Energy dispersive spectroscopy (EDS) analysis of the wear surface revealed the presence of iron, chromium, manganese, nickel, and silicon, consistent with the requirements of 9310 steel (AMS 6265), with the addition of aluminum. At the root surface of one tooth, elevated levels of phosphorus and manganese were also observed, consistent with a manganese phosphate conversion coating.
A sample of grease was removed from the spline area, dissolved in acetone, and filtered. The resulting debris was mostly composed of very small metallic particulates. Some pieces appeared to be from the edge of a tooth crown. No large sections of spline teeth were found during the examination of all components/debris.
A cross-sectional mount was made through some of the internal spline teeth in both undamaged and damaged areas, then etched. The mount revealed the visual presence of a carburized layer and the slant wear plane in the spline tooth. Higher magnification views of the teeth and representative microstructures in the case and core regions revealed smeared/folded over material on the non-driven side of the teeth.
Micro-hardness measurements taken from the side of one of the intact areas of the teeth revealed the following hardness:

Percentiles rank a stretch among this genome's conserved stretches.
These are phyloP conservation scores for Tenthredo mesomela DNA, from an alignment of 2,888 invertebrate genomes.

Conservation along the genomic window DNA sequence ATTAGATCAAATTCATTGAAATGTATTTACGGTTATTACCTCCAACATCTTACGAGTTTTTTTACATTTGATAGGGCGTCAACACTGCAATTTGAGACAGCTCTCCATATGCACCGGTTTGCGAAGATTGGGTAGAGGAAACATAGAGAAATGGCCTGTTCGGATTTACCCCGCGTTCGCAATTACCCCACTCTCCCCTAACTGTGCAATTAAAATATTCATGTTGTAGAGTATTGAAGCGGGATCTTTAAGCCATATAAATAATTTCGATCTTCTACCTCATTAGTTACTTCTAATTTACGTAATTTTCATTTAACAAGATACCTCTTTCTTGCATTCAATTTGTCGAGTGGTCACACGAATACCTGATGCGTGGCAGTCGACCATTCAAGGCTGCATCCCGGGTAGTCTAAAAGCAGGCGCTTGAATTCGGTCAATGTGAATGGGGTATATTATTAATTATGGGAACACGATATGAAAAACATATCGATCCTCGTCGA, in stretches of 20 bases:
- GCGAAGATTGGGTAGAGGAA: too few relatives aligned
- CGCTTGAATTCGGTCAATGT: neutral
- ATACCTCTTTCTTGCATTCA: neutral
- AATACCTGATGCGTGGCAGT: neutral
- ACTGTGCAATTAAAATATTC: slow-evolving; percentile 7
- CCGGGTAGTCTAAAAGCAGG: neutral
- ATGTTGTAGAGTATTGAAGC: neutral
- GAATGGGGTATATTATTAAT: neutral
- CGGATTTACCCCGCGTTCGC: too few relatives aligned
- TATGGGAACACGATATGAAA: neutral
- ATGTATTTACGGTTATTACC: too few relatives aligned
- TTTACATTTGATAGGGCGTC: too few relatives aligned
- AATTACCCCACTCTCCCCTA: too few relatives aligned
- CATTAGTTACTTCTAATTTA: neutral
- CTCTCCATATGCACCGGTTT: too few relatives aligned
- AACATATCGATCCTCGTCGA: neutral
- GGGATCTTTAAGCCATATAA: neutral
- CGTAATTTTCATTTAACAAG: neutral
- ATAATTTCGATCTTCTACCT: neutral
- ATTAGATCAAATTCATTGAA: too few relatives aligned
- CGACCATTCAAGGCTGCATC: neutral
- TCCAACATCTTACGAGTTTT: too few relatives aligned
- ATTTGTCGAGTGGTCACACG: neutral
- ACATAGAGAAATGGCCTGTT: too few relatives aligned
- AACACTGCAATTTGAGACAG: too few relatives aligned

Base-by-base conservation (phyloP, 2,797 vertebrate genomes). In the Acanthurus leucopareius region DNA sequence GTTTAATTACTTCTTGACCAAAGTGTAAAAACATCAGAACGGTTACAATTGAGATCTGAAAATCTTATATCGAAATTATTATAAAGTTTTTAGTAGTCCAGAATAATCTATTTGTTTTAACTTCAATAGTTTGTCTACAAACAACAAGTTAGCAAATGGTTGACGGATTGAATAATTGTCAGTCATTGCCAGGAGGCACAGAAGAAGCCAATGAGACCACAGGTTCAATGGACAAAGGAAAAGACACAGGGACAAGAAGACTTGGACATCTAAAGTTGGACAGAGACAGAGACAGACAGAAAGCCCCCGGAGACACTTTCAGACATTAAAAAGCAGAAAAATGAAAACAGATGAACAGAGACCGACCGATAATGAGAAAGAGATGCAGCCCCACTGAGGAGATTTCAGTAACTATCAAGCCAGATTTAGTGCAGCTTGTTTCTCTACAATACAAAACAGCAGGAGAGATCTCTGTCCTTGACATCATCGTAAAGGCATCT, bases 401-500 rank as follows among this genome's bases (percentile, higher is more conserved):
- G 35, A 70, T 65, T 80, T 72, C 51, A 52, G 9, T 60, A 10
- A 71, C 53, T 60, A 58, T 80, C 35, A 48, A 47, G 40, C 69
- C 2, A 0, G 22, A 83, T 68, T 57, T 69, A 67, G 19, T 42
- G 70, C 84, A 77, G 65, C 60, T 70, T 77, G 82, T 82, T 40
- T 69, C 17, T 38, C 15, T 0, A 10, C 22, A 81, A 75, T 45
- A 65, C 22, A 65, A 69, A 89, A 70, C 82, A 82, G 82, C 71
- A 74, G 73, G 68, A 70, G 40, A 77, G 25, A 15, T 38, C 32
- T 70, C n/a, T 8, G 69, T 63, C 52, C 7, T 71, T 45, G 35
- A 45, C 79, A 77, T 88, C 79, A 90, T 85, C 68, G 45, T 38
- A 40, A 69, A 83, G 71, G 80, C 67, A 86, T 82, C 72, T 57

Distance from Surface (in), Knoop, HRC:
0.002 658 56
0.007 624 55
0.013 530 49
0.733 (core) 438 43
The carburized case depth was approximately 0.012 inch, which conformed to the Schweizer specification SHP2-2 drawing requirement of 0.008-0.015 inch.
An examination of the drive spline revealed that the exterior splines on the aft end were extensively damaged and worn/fractured down to approximately mid-height.
A low magnification, etched cross-sectional metallographic mount through the teeth, revealed a flat fracture/wear plane. The tooth height was approximately 0.050 inch compared to the approximate nominal height of 0.092 inch. The metallographic mount showed the presence of a visual nitrided layer. Folded metal was visible on the non-drive side of the spline teeth. Examples of the case and core microstructures at high magnification were consistent with the requirements of Nitralloy 135 (MIL-S-6709).
Micro-hardness measurements taken from the side of one of the teeth showed the following hardness. Per Schweizer specification SHP2-3, the nitrided case depth was approximately 0.008 inch, conforming to the drawing requirement of 0.005-0.008 inch. The specification also stated that an equivalent hardness of HRC 65 should be measured at a depth of 0.002 inch. Three measurements taken at a depth of 0.002 inch were HV 881 (HRC 66) , HV 741 (HRC 62), and HV 837 (HRC 65).
Schweizer personnel noted that that wear/rubbing failures had been previously seen, and resulted from insufficient lubrication. However, with over 3,000 helicopters in service, only two prior events had been attributed to the insufficient lubrication, and both occurred on 269C models in the previous year. Shaft loading had been determined to be relatively light, and only required minimal lubrication for a design that had remained essentially unaltered since the 1960s. The shaft, which required inspection every 300 hours, had last been inspected 180 hours before the accident.